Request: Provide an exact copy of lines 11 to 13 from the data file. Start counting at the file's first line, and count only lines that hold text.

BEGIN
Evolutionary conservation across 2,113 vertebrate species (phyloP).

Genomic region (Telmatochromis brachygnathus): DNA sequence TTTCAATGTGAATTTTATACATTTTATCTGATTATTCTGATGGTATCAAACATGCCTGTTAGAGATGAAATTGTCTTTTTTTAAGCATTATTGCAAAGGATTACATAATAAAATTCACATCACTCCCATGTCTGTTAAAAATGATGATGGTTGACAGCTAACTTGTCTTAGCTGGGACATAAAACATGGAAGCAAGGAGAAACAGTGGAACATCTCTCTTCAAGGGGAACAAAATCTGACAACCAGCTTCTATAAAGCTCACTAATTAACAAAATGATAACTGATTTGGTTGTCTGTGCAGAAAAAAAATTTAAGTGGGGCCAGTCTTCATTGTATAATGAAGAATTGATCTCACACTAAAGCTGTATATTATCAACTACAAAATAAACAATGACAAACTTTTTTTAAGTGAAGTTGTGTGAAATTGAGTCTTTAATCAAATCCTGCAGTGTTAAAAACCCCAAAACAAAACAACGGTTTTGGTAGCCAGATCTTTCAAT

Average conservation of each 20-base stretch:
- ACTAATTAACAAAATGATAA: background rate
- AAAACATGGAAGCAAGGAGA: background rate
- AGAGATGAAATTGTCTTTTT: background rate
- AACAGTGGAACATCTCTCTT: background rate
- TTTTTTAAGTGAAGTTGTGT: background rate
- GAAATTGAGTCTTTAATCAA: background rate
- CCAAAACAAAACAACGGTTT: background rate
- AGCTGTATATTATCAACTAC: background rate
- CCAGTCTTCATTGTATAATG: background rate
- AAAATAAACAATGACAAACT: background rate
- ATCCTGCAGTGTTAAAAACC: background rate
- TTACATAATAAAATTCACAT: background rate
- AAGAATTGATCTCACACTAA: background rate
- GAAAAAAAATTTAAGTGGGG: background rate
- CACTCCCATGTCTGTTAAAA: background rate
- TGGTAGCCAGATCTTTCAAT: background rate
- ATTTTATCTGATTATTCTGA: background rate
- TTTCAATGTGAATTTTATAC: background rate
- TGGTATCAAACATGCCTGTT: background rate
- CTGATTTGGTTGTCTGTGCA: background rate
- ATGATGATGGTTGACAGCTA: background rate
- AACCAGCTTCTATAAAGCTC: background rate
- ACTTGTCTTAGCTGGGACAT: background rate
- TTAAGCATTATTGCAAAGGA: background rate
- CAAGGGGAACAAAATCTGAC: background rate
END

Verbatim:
- AGCTGTATATTATCAACTAC: background rate
- CCAGTCTTCATTGTATAATG: background rate
- AAAATAAACAATGACAAACT: background rate